The present study examined parent‐teacher agreement and discrepancy when assessing kindergarten children’s behavioral and emotional problems, social‐emotional skills, and developmental status.
Parents and teachers of overall n = 922 kindergarten children (M
age = 3.99; 449 girls) rated the children using the Conners Early Childhood, the Strengths and Difficulties Questionnaire, and the Questionnaire for Assessing Preschool Children’s Behavior.
Agreement was moderate for problem behaviors and social‐emotional skills and substantial for developmental status. Agreement was stronger for externalizing than for internalizing problems. Agreement on the clinical relevance of problem behaviors and of social‐emotional skills was stronger for children with a clinical diagnosis than for those without. Parents tended to report more problems, but also greater social‐emotional skills and developmental status, than teachers.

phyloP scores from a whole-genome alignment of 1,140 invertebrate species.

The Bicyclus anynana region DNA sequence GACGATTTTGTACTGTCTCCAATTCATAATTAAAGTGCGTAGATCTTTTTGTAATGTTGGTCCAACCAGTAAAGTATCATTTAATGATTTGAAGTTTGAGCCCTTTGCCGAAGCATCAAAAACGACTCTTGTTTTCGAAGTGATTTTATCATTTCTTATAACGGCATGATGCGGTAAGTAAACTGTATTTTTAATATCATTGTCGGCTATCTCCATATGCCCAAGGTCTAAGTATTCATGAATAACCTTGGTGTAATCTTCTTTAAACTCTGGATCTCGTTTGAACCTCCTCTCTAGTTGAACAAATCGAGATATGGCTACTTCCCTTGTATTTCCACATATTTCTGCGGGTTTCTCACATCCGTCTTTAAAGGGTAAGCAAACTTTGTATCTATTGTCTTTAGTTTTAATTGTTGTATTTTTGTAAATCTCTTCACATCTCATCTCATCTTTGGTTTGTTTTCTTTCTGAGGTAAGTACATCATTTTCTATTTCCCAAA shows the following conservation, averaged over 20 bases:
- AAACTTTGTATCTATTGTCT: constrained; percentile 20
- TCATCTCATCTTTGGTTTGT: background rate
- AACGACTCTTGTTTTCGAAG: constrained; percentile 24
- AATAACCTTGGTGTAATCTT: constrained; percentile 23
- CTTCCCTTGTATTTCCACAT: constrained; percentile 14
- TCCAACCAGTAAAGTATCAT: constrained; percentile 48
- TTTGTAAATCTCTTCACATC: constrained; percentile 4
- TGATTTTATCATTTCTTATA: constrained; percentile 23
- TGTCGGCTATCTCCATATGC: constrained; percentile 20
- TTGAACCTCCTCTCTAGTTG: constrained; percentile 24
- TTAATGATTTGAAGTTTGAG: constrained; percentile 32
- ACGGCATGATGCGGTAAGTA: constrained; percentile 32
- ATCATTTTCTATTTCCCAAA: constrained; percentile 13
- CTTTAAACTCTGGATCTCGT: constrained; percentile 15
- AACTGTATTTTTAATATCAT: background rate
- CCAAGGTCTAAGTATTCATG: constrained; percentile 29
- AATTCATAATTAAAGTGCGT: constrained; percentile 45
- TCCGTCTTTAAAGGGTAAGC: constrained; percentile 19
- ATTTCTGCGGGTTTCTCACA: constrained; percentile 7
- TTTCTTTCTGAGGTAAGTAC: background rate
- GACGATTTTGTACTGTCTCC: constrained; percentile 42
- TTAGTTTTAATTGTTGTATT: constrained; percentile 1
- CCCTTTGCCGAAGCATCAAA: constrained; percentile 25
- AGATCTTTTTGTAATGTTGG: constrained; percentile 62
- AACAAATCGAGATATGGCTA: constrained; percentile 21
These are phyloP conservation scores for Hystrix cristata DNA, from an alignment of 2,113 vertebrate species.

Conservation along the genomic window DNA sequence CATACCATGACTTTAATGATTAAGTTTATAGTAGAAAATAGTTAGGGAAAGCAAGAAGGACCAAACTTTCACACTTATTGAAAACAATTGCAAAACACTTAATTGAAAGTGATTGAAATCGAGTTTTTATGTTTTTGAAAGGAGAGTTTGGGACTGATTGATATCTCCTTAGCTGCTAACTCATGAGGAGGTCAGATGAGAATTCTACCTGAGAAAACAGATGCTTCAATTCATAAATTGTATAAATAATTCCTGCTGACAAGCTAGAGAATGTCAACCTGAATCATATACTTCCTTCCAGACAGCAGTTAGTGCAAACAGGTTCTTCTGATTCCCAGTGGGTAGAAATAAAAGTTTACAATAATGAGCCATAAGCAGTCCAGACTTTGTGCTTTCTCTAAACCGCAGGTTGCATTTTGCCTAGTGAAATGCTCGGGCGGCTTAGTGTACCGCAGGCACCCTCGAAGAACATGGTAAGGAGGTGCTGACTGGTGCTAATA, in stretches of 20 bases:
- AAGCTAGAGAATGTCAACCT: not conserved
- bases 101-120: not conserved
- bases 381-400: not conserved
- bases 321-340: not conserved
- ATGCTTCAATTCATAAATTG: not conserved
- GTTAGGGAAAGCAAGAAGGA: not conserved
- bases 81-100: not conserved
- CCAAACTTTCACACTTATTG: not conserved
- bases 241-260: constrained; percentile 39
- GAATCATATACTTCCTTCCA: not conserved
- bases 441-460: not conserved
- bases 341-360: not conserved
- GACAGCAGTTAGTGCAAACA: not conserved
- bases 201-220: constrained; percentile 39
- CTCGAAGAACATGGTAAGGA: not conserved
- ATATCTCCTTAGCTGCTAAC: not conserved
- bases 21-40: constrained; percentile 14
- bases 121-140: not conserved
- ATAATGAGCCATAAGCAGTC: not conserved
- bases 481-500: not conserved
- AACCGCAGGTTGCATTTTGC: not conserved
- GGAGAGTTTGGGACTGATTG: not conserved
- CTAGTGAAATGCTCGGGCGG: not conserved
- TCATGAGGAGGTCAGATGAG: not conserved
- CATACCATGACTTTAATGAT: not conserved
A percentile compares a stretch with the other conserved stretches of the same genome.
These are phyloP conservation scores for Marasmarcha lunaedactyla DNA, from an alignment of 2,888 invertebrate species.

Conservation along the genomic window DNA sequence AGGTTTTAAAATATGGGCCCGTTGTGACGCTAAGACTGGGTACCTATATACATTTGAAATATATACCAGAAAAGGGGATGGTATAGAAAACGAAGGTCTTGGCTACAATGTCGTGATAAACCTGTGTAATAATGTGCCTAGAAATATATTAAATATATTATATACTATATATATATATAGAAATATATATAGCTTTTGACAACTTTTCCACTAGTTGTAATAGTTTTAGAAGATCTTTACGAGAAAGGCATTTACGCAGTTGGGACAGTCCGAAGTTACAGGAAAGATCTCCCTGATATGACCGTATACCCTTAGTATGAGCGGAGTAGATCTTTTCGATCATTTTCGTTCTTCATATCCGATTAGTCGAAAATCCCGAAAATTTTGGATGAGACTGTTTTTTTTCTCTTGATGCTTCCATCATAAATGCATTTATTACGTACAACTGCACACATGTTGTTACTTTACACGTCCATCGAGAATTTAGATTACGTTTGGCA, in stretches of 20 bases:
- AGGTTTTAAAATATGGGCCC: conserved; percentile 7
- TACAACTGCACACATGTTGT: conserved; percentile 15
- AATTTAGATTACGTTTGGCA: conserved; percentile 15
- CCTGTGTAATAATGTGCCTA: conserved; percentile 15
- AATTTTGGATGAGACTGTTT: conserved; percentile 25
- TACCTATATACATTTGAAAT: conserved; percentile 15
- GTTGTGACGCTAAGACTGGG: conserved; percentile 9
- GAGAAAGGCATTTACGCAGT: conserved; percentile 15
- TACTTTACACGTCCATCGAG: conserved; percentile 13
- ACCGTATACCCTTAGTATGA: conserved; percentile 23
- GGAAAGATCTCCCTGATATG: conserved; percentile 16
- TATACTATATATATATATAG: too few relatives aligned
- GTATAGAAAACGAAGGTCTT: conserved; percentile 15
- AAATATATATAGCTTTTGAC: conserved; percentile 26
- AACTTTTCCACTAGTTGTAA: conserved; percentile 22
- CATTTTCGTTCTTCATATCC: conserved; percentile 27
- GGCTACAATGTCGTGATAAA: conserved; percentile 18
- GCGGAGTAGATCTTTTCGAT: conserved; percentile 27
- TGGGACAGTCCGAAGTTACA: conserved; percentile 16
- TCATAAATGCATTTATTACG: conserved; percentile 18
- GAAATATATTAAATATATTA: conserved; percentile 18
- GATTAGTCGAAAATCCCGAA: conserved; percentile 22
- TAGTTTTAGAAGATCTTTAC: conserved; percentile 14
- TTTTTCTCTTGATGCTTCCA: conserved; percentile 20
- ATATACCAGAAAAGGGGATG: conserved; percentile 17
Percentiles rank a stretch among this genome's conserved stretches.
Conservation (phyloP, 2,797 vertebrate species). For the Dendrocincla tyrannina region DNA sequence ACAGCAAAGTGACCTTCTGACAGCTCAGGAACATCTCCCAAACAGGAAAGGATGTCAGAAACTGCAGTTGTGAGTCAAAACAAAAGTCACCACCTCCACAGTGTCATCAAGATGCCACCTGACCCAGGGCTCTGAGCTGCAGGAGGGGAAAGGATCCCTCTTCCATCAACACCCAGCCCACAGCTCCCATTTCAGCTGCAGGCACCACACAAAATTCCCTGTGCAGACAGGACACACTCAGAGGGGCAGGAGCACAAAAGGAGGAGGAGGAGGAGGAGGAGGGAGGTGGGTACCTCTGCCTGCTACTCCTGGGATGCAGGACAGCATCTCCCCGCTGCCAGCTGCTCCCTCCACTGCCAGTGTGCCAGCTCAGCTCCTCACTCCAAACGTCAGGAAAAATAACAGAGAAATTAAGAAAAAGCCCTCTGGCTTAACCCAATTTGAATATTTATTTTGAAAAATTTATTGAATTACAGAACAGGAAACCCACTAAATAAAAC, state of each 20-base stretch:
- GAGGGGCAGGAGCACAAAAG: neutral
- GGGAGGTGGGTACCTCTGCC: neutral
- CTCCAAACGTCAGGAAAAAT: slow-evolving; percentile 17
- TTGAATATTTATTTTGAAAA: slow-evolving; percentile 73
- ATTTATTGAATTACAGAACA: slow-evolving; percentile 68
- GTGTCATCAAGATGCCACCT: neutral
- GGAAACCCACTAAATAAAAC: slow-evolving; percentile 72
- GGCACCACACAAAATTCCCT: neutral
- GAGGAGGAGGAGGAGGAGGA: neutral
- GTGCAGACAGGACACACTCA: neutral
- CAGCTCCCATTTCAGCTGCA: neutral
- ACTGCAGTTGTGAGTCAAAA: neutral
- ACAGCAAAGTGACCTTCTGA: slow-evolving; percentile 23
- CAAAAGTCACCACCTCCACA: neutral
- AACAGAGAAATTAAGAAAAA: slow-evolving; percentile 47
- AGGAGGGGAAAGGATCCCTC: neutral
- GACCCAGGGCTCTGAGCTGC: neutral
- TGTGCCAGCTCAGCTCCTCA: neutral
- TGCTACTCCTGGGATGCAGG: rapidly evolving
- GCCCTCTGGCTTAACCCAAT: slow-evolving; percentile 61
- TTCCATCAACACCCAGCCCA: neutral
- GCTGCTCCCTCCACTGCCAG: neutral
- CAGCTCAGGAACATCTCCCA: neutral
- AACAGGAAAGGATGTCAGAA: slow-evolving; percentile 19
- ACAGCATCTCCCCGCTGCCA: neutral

The findings corroborate the importance of situational specificity for understanding interrater agreement and discrepancy. Future teacher questionnaires should more specifically assess children’s functioning in kindergarten.